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Last edited by Matchlock : 26th December 2013 at 02:57 PM.
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Old 25th December 2013, 06:04 PM   #18
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The snap tinderlock mechanism.
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Old 27th December 2013, 02:15 PM   #19
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Thanks Michael,

Do you also have a picture of the inside of this mechanism?
I imagine a spring on top holding the sear in place rather than underneath the sear like those in other matchlocks?

edit:
O wait, i already see the spring attachement inside the lockplate on one of your pictures. The spring was situated underneath the sear, only at the other side of the pivoting point (i think?)
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Old 27th December 2013, 02:29 PM   #20
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No, Marcus,


If I had one I had posted it, it is in a class case that the BAM will open for nobody. But from what I can see the spring must be located under the sear, just like on a wheellock mechanism. Your editing thought was pefectly right!

I attach images of the similarly construed lock of my Tusco-Emilian (Brescia) snap-tinderlock arquebus of ca. 1525-30, the serpentine shaped as a seahorse.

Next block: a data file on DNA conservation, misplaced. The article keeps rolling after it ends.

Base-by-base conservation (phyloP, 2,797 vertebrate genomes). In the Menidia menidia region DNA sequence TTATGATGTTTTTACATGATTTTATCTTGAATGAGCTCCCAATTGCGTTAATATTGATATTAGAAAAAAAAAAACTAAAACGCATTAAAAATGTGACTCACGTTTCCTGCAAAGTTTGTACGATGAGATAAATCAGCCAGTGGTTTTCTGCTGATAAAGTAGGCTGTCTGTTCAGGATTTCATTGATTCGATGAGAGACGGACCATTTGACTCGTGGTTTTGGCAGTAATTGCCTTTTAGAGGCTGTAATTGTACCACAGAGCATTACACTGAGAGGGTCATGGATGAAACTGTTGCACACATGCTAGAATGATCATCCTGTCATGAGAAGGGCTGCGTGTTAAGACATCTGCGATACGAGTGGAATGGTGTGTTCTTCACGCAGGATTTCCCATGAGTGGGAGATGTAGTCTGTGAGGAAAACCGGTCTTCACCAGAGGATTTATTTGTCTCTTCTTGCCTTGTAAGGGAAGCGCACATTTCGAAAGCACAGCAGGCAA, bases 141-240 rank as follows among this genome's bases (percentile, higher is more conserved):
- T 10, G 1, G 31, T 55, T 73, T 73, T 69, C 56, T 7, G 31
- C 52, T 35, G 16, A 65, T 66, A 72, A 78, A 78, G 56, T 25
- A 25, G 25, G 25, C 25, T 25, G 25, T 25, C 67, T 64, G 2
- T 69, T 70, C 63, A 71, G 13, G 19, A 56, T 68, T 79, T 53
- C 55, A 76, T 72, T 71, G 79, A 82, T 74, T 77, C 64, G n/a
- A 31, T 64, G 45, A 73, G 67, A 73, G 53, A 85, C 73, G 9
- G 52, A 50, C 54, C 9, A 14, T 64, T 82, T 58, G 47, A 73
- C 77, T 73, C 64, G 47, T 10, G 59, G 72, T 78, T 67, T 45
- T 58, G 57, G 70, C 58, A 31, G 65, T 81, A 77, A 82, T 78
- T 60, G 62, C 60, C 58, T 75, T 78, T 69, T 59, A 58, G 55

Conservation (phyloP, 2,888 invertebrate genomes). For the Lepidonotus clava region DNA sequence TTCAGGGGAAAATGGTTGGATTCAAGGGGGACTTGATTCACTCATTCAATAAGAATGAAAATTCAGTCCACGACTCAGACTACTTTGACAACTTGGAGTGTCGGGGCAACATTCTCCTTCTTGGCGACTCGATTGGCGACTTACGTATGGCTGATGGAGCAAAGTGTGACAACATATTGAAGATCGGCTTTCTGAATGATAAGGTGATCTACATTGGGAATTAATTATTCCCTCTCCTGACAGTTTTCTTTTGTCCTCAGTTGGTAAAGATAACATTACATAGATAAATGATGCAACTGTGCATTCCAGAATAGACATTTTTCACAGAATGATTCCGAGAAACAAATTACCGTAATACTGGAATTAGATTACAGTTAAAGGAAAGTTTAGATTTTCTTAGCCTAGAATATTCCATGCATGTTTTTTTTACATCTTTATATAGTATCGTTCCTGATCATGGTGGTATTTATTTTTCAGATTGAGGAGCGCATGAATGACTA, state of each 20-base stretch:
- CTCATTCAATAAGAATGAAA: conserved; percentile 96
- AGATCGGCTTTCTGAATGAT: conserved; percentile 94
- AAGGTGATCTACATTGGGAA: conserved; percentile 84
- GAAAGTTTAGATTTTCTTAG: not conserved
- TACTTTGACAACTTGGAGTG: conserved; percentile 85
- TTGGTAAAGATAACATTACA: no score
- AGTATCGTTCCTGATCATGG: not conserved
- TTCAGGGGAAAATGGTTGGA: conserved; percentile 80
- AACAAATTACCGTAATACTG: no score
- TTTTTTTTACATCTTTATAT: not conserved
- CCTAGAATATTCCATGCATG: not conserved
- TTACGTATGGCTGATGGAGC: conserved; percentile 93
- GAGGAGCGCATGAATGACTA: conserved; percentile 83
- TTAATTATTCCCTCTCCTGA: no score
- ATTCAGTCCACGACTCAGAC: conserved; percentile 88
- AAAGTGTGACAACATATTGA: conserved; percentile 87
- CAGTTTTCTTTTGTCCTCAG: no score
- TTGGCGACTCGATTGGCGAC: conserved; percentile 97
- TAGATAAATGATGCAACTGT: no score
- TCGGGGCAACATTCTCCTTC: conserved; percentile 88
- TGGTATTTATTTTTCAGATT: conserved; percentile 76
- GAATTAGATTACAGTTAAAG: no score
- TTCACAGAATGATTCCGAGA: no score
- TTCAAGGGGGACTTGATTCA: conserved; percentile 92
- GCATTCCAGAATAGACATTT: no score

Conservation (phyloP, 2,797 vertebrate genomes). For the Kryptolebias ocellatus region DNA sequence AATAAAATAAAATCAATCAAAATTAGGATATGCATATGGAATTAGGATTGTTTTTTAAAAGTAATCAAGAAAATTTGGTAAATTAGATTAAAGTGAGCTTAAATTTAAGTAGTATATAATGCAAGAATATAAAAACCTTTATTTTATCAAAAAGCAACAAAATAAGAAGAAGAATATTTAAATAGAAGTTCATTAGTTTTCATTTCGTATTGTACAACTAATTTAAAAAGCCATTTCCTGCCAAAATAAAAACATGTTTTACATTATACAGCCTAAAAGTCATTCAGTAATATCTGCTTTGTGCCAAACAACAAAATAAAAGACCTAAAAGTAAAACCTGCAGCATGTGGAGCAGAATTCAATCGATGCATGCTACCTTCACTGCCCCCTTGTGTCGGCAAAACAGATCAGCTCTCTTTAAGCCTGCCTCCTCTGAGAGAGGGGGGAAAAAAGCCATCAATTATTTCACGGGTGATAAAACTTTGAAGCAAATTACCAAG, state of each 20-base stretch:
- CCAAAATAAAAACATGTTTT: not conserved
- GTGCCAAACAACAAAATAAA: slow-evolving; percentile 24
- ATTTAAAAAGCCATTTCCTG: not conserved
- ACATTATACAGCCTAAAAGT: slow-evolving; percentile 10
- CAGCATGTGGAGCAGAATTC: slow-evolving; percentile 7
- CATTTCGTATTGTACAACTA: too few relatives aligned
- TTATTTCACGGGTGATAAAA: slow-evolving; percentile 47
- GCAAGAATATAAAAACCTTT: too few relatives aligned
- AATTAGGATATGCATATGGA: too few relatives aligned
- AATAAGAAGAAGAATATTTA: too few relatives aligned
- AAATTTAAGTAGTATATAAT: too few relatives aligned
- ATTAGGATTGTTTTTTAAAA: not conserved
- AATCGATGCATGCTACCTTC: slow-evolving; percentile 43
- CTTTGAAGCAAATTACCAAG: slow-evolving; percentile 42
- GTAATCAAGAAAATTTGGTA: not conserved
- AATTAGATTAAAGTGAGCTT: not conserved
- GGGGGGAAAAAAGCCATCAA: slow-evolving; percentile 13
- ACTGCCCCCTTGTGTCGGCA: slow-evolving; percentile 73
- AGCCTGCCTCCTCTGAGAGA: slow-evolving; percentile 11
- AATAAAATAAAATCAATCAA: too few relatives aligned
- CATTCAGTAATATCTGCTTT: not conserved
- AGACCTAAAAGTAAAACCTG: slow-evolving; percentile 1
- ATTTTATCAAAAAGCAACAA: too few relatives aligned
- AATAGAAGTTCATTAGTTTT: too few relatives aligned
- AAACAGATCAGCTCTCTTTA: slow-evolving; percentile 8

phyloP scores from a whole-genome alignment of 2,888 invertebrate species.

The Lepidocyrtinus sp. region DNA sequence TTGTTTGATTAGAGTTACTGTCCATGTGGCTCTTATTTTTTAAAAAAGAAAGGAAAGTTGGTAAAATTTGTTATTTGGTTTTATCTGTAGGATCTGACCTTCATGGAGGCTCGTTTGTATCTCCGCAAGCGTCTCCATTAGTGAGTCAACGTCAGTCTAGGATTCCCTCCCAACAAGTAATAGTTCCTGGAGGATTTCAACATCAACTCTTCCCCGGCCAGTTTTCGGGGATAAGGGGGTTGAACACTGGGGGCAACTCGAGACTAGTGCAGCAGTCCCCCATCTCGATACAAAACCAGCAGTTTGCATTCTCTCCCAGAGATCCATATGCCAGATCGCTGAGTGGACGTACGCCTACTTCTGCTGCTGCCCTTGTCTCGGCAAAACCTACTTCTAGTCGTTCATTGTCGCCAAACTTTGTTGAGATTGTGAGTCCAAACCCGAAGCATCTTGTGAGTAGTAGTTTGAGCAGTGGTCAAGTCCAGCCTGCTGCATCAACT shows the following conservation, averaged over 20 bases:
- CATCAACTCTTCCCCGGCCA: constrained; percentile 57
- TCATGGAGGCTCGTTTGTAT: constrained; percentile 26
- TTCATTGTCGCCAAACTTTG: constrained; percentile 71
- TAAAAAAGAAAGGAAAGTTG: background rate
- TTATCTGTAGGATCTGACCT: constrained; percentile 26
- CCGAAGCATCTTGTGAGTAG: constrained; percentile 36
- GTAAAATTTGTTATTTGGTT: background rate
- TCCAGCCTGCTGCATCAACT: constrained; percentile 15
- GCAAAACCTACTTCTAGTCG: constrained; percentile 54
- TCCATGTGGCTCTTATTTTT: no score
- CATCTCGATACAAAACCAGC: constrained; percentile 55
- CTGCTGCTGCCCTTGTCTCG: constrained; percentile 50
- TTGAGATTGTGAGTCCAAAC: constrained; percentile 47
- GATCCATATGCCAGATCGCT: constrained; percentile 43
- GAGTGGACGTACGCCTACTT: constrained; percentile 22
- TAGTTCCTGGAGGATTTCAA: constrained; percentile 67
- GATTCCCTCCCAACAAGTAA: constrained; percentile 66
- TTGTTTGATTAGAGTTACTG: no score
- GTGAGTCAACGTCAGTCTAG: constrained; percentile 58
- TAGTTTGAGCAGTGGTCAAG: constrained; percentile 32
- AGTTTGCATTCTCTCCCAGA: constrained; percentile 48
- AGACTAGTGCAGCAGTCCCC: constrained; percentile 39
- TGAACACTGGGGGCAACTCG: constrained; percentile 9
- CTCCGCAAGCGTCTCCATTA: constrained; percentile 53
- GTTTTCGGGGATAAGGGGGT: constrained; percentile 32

m
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Old 31st December 2013, 05:37 PM   #21
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The Musée de l'Armée in Paris holds this perfectly preserved specimen of a Nuremberg hackbut of ca. 1535-40, complete in all its original parts; it was never fitted with a ramrod.

You can see how close I got to the original by choosing the Ingolstadt lock mechanism as an adequate association. Interestingly, the tinderholder on the Paris piece is a movable clamp, instead of a wing nut.


m
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Old 1st January 2014, 02:25 PM   #22
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An early hackbut with unusually finely preserved three-stage wrought-iron octagonal barrel, ca. 1460-70, at the museum of Granson castle, Switzerland. It retains its original stock but never had a lock mechanism.

m
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Old 2nd January 2014, 11:14 AM   #23
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Default Completely Preserved Tinderlock Hackbuts of the 1550's in the Landszeughaus Graz

Most barrels from this series are dated, the earliest year being 1554; one of the most common dates, i.e. when especially many pieces were bought from the gunmakers, was 1557, but years of the 1560's until as late as 1587 are also to be found.
The highly figured, blackened full stocks are of pearwood (!), which is highly unusual for large and heavy pieces, and fitted mostly with snapping tinderlock mechanisms, their main springs mounted on the outside of the lock plate, and fitted with a provision against cocking the tinderholder too far.
Many of the tinderholders are fitted with a wing nut but mostly just a movable clamp is employed.

In my collection there is a good, detached barrel dated 1557 from that Graz series, preserved in all its virtually 'untouched' patina.


Best,
m
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Old 2nd January 2014, 11:18 AM   #24
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Four more.